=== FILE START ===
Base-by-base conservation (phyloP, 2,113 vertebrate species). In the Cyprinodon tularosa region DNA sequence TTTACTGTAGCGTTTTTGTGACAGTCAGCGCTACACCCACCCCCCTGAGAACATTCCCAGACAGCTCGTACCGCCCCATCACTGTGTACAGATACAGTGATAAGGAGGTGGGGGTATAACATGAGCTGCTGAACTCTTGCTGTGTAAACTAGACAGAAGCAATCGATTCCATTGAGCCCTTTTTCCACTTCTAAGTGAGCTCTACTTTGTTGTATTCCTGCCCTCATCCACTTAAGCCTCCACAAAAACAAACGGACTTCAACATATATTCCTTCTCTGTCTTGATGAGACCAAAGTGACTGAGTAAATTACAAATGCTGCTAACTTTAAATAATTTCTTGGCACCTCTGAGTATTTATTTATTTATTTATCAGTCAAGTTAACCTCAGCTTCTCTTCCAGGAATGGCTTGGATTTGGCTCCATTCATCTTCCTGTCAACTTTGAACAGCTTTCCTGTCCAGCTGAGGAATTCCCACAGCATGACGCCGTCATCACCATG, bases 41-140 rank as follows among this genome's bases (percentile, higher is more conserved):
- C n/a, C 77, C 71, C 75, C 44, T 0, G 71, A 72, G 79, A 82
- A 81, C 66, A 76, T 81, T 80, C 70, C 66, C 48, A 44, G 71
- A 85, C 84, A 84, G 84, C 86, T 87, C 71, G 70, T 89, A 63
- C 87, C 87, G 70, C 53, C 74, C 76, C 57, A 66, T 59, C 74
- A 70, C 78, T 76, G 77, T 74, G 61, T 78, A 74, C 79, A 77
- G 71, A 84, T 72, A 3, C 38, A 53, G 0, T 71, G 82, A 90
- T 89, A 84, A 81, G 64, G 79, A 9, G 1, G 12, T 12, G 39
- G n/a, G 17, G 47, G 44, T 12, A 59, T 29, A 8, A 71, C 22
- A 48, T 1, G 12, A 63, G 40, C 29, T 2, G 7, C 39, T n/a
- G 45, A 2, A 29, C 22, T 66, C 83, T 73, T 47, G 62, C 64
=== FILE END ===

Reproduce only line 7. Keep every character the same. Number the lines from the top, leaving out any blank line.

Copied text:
- G 71, A 84, T 72, A 3, C 38, A 53, G 0, T 71, G 82, A 90